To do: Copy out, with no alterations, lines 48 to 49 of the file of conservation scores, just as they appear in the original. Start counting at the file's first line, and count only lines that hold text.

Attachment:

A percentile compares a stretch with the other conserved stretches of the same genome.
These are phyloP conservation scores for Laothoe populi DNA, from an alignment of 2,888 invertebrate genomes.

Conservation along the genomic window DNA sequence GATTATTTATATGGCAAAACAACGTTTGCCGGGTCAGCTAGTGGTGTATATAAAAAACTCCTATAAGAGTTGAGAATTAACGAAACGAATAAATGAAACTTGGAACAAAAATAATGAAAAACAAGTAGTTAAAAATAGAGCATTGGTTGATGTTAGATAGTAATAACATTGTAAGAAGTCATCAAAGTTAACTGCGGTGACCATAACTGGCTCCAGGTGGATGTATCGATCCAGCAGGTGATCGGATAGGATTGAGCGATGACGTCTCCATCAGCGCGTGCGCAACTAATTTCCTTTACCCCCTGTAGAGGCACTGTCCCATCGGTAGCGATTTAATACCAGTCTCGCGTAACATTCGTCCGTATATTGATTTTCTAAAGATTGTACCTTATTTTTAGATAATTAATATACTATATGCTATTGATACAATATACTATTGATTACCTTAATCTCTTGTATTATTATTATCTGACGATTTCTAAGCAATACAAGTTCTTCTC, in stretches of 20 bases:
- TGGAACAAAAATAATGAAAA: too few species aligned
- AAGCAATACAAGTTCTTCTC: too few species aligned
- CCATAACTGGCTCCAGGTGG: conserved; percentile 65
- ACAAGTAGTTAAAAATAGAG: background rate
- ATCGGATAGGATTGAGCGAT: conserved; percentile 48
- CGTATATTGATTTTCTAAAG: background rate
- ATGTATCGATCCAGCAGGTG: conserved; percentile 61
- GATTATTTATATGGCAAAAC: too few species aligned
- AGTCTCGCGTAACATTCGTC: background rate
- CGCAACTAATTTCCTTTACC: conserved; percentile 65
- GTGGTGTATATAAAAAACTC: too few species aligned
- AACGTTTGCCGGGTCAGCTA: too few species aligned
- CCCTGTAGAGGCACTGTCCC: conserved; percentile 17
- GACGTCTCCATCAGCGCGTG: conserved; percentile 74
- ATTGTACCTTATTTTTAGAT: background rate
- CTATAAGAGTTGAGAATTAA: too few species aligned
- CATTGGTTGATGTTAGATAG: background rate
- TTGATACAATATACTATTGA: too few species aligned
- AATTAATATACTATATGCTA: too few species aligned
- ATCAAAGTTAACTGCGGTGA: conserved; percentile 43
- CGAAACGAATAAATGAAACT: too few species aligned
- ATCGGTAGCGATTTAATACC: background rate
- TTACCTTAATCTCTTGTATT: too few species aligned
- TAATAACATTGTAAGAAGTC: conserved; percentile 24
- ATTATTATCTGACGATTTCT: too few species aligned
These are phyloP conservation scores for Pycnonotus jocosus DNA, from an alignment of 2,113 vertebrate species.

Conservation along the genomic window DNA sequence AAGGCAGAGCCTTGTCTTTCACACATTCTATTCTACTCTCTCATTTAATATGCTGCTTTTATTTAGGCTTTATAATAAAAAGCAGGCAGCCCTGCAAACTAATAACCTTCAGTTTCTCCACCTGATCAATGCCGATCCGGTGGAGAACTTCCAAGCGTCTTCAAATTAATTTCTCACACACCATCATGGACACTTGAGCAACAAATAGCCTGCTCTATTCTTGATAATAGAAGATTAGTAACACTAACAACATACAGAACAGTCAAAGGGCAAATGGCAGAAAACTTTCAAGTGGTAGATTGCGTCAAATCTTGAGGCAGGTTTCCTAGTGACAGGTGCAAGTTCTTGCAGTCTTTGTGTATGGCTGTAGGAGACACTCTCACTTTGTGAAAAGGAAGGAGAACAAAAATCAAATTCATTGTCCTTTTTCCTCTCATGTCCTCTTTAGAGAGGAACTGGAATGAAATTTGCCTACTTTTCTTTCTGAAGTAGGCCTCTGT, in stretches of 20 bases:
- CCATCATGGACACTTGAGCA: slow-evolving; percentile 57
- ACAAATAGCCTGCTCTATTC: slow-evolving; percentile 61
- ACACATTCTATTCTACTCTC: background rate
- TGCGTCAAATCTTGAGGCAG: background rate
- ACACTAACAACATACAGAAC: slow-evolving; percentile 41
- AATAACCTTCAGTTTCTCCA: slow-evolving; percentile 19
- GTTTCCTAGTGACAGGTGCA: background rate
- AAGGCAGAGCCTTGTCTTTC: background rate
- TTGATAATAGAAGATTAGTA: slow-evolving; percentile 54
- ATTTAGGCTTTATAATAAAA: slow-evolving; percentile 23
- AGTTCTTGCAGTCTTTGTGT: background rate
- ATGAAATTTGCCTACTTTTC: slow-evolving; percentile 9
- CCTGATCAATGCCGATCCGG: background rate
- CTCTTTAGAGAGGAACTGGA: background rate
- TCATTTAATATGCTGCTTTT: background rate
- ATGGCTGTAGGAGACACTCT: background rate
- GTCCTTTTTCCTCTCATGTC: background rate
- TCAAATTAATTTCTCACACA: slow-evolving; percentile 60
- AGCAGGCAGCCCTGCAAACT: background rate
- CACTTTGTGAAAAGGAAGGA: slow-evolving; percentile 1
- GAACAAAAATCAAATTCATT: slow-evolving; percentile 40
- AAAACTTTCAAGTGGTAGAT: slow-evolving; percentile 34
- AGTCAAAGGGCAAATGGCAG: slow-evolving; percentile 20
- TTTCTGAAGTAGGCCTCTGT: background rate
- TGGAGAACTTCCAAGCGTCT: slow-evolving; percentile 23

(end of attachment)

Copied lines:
- TCAAATTAATTTCTCACACA: slow-evolving; percentile 60
- AGCAGGCAGCCCTGCAAACT: background rate